locations is our key strength. Having our staff on site allows us to build a stronger
FACTS ABOUT
PORTOBELLO ENGINEERING
»Managing Director: Hal Debes
»Founded in 1996
»Based in Matlock, Derbyshire
»Services: Design and
installation of metal solutions
for a range of industries
Portobello Engineering
33PORTOBELLO ENGINEERING |
BEST PRACTICE REPRESENTATIVE 2019
understanding of the clients’
circumstances and requirements
and enables us to draw up feasibility
considerations based on detailed
research. Many of our clients remark
that this is a particularly useful aspect
of our service and it saves them having
to work with contractors, who can be
unreliable. We have worked with a
number of organisations in France too,
and the extent to which we are able to
offer tailored solutions is our unique
selling point.
When visiting the site of a potential
client, we undertake detailed analysis
before proposing improvements to
the current work or creating a new
solution that could be implemented
as a replacement. Once they have
analysed the proposal, they will decide
whether or not to raise an order. A
number of plastic companies have
worn-out infrastructure following the
boom in the late 1990s, and this has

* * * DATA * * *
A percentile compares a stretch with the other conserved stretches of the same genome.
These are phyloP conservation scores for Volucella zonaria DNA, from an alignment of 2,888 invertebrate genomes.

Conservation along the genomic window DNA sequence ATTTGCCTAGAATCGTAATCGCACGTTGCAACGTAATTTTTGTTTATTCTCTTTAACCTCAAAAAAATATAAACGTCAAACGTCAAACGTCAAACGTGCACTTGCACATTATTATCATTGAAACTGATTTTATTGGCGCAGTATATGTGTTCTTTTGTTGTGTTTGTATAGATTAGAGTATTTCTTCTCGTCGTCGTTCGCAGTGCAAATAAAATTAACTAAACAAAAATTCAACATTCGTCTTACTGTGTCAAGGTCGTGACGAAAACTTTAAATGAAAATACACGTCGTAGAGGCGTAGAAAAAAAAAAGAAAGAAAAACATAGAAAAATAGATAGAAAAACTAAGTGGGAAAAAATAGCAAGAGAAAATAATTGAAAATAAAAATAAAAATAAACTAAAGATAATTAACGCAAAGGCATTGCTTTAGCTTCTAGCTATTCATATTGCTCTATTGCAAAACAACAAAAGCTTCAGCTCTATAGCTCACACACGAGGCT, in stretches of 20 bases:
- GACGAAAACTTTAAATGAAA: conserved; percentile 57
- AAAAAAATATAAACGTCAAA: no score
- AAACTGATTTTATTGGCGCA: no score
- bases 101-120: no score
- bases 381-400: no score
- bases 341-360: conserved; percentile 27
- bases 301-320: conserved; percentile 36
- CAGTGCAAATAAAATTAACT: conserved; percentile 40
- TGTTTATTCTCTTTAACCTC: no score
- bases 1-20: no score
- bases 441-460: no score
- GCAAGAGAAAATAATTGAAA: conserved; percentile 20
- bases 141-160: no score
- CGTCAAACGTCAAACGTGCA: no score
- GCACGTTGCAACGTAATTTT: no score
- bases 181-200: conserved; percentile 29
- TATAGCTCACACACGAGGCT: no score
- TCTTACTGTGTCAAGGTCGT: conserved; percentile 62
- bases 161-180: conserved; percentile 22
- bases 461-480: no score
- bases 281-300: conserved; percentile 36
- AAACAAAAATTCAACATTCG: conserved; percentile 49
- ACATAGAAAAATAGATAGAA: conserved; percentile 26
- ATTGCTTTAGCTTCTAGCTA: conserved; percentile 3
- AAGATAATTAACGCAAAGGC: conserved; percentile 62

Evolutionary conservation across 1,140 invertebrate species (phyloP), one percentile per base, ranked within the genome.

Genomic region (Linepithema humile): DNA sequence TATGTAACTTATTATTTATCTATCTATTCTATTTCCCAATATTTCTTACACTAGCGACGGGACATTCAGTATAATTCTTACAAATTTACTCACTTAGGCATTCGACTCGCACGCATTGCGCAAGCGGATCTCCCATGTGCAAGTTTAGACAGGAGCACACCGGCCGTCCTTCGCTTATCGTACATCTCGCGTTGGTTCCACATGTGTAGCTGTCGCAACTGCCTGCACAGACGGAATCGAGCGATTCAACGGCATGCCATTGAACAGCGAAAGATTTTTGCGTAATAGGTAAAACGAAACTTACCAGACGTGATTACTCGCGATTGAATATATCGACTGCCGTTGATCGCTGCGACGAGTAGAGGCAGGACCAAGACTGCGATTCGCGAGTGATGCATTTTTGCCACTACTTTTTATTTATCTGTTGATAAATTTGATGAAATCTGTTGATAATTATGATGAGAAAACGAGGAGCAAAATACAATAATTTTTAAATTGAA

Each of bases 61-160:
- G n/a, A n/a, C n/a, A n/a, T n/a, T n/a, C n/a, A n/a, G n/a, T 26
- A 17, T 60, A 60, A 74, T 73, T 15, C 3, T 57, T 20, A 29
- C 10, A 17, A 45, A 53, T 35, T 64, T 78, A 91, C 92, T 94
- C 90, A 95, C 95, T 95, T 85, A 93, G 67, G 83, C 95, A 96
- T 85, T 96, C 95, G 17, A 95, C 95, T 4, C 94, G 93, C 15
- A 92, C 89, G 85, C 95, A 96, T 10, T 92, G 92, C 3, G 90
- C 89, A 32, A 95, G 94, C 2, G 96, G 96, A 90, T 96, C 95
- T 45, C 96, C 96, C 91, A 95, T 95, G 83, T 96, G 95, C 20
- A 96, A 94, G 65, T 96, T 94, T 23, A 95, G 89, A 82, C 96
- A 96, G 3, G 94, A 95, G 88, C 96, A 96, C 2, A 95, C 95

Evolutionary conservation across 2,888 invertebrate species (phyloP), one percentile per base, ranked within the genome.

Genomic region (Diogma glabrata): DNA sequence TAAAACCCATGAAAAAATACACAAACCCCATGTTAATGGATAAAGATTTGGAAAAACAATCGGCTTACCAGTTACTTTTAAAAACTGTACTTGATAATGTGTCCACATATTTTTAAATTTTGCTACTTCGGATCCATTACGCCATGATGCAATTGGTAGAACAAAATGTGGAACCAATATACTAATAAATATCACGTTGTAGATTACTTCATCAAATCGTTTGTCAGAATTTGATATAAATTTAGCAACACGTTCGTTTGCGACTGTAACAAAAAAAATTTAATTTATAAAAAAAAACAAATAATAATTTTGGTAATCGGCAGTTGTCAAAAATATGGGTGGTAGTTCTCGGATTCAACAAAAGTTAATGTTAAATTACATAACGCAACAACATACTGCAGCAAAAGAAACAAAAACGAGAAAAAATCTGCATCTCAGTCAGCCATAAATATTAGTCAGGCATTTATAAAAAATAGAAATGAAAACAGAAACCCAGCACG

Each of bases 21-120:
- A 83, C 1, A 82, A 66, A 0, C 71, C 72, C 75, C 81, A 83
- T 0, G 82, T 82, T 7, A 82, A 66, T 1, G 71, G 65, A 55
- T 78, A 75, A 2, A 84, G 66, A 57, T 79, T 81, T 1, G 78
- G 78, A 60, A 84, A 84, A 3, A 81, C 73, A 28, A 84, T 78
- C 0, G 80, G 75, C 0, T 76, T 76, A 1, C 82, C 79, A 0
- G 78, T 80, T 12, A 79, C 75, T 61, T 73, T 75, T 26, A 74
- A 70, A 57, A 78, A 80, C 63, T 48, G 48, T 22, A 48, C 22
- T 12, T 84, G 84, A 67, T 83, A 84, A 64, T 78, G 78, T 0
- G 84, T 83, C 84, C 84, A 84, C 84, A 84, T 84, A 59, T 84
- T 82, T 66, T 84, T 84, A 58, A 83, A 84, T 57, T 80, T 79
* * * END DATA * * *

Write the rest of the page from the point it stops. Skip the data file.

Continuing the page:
become a key market for us. Many
want us to build new solutions that
can help minimise waste, while they
are becoming increasingly aware of the
demands placed on plastic products
byconsumers.
Staffing and engineering in
the UK
My role has evolved over time and I
play a far less hands-on role than I
have done in the past. When I started
out I would act as a consultant,
administrator and designer, while also
completing installation work. Today,
however, I am primarily tasked with
client meetings, developing solutions
and demonstrating to our teams
how to implement our designs. My
brother is a director too, and he works
as a project manager on a range
of ventures, ensuring that they are
completed to the necessary standard
and within the requisite time frame.
As we are able to work on multiple
projects at once, we can rely on our
dedicated teams to properly implement
out plans. Currently, we employ 15
members of staff but as we look
to grow larger we may face issues
during the recruitment process. The